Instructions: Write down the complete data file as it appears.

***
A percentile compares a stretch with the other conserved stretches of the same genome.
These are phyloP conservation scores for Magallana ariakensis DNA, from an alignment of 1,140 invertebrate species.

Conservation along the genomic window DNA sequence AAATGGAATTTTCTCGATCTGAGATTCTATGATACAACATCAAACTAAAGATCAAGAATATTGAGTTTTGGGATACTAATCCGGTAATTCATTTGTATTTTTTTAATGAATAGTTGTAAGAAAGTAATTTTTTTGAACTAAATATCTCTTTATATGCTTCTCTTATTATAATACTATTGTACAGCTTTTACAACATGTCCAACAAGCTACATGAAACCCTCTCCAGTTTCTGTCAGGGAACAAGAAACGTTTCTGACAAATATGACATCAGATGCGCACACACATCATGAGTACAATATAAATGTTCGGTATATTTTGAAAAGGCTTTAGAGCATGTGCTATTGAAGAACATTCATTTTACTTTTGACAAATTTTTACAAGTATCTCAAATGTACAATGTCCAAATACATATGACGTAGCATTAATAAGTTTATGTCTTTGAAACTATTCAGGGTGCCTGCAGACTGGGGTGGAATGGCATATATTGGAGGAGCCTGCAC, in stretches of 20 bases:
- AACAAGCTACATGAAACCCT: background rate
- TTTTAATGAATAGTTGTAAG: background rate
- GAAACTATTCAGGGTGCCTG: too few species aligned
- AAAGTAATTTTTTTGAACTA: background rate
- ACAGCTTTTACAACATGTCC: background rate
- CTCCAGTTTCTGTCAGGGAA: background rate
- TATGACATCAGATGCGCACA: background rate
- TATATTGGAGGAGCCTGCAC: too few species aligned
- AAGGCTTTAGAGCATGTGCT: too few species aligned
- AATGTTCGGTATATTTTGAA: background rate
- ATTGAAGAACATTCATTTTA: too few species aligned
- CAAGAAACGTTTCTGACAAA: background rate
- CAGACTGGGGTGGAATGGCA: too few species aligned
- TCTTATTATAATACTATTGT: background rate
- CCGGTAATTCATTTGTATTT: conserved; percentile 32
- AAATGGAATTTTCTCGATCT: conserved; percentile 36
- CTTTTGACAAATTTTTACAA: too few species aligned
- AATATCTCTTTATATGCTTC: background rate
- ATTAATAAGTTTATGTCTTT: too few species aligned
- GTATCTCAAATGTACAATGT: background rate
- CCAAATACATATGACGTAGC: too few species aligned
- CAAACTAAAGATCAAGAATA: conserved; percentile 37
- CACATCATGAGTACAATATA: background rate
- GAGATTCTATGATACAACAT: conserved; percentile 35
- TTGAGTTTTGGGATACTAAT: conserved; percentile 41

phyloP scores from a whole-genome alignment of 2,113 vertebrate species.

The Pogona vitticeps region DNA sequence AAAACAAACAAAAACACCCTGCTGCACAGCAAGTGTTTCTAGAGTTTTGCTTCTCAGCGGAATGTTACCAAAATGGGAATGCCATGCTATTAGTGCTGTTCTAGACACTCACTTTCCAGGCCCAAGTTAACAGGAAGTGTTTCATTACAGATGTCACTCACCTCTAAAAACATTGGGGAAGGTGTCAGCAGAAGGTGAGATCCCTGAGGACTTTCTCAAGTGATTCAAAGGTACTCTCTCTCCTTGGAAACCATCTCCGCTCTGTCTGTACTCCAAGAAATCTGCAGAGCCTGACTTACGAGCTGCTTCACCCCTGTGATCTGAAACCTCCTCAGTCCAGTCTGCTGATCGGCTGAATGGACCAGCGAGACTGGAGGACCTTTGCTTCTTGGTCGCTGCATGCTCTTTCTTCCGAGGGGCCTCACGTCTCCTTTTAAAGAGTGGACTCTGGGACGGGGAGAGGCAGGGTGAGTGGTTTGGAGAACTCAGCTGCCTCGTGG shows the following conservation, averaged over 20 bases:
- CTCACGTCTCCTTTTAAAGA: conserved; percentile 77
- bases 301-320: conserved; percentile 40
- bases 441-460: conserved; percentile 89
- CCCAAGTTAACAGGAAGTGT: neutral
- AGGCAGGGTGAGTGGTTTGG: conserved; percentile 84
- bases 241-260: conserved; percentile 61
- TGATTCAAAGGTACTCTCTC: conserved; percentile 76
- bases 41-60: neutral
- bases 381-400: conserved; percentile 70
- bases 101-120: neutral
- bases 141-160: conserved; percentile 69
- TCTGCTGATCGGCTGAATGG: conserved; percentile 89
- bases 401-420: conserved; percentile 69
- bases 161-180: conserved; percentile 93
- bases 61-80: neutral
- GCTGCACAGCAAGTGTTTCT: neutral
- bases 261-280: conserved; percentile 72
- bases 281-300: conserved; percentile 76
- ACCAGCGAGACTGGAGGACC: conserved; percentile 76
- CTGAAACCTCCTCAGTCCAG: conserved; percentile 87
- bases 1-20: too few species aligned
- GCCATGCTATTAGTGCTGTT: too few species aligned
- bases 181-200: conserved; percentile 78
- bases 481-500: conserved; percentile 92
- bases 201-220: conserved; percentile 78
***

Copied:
A percentile compares a stretch with the other conserved stretches of the same genome.
These are phyloP conservation scores for Magallana ariakensis DNA, from an alignment of 1,140 invertebrate species.

Conservation along the genomic window DNA sequence AAATGGAATTTTCTCGATCTGAGATTCTATGATACAACATCAAACTAAAGATCAAGAATATTGAGTTTTGGGATACTAATCCGGTAATTCATTTGTATTTTTTTAATGAATAGTTGTAAGAAAGTAATTTTTTTGAACTAAATATCTCTTTATATGCTTCTCTTATTATAATACTATTGTACAGCTTTTACAACATGTCCAACAAGCTACATGAAACCCTCTCCAGTTTCTGTCAGGGAACAAGAAACGTTTCTGACAAATATGACATCAGATGCGCACACACATCATGAGTACAATATAAATGTTCGGTATATTTTGAAAAGGCTTTAGAGCATGTGCTATTGAAGAACATTCATTTTACTTTTGACAAATTTTTACAAGTATCTCAAATGTACAATGTCCAAATACATATGACGTAGCATTAATAAGTTTATGTCTTTGAAACTATTCAGGGTGCCTGCAGACTGGGGTGGAATGGCATATATTGGAGGAGCCTGCAC, in stretches of 20 bases:
- AACAAGCTACATGAAACCCT: background rate
- TTTTAATGAATAGTTGTAAG: background rate
- GAAACTATTCAGGGTGCCTG: too few species aligned
- AAAGTAATTTTTTTGAACTA: background rate
- ACAGCTTTTACAACATGTCC: background rate
- CTCCAGTTTCTGTCAGGGAA: background rate
- TATGACATCAGATGCGCACA: background rate
- TATATTGGAGGAGCCTGCAC: too few species aligned
- AAGGCTTTAGAGCATGTGCT: too few species aligned
- AATGTTCGGTATATTTTGAA: background rate
- ATTGAAGAACATTCATTTTA: too few species aligned
- CAAGAAACGTTTCTGACAAA: background rate
- CAGACTGGGGTGGAATGGCA: too few species aligned
- TCTTATTATAATACTATTGT: background rate
- CCGGTAATTCATTTGTATTT: conserved; percentile 32
- AAATGGAATTTTCTCGATCT: conserved; percentile 36
- CTTTTGACAAATTTTTACAA: too few species aligned
- AATATCTCTTTATATGCTTC: background rate
- ATTAATAAGTTTATGTCTTT: too few species aligned
- GTATCTCAAATGTACAATGT: background rate
- CCAAATACATATGACGTAGC: too few species aligned
- CAAACTAAAGATCAAGAATA: conserved; percentile 37
- CACATCATGAGTACAATATA: background rate
- GAGATTCTATGATACAACAT: conserved; percentile 35
- TTGAGTTTTGGGATACTAAT: conserved; percentile 41

phyloP scores from a whole-genome alignment of 2,113 vertebrate species.

The Pogona vitticeps region DNA sequence AAAACAAACAAAAACACCCTGCTGCACAGCAAGTGTTTCTAGAGTTTTGCTTCTCAGCGGAATGTTACCAAAATGGGAATGCCATGCTATTAGTGCTGTTCTAGACACTCACTTTCCAGGCCCAAGTTAACAGGAAGTGTTTCATTACAGATGTCACTCACCTCTAAAAACATTGGGGAAGGTGTCAGCAGAAGGTGAGATCCCTGAGGACTTTCTCAAGTGATTCAAAGGTACTCTCTCTCCTTGGAAACCATCTCCGCTCTGTCTGTACTCCAAGAAATCTGCAGAGCCTGACTTACGAGCTGCTTCACCCCTGTGATCTGAAACCTCCTCAGTCCAGTCTGCTGATCGGCTGAATGGACCAGCGAGACTGGAGGACCTTTGCTTCTTGGTCGCTGCATGCTCTTTCTTCCGAGGGGCCTCACGTCTCCTTTTAAAGAGTGGACTCTGGGACGGGGAGAGGCAGGGTGAGTGGTTTGGAGAACTCAGCTGCCTCGTGG shows the following conservation, averaged over 20 bases:
- CTCACGTCTCCTTTTAAAGA: conserved; percentile 77
- bases 301-320: conserved; percentile 40
- bases 441-460: conserved; percentile 89
- CCCAAGTTAACAGGAAGTGT: neutral
- AGGCAGGGTGAGTGGTTTGG: conserved; percentile 84
- bases 241-260: conserved; percentile 61
- TGATTCAAAGGTACTCTCTC: conserved; percentile 76
- bases 41-60: neutral
- bases 381-400: conserved; percentile 70
- bases 101-120: neutral
- bases 141-160: conserved; percentile 69
- TCTGCTGATCGGCTGAATGG: conserved; percentile 89
- bases 401-420: conserved; percentile 69
- bases 161-180: conserved; percentile 93
- bases 61-80: neutral
- GCTGCACAGCAAGTGTTTCT: neutral
- bases 261-280: conserved; percentile 72
- bases 281-300: conserved; percentile 76
- ACCAGCGAGACTGGAGGACC: conserved; percentile 76
- CTGAAACCTCCTCAGTCCAG: conserved; percentile 87
- bases 1-20: too few species aligned
- GCCATGCTATTAGTGCTGTT: too few species aligned
- bases 181-200: conserved; percentile 78
- bases 481-500: conserved; percentile 92
- bases 201-220: conserved; percentile 78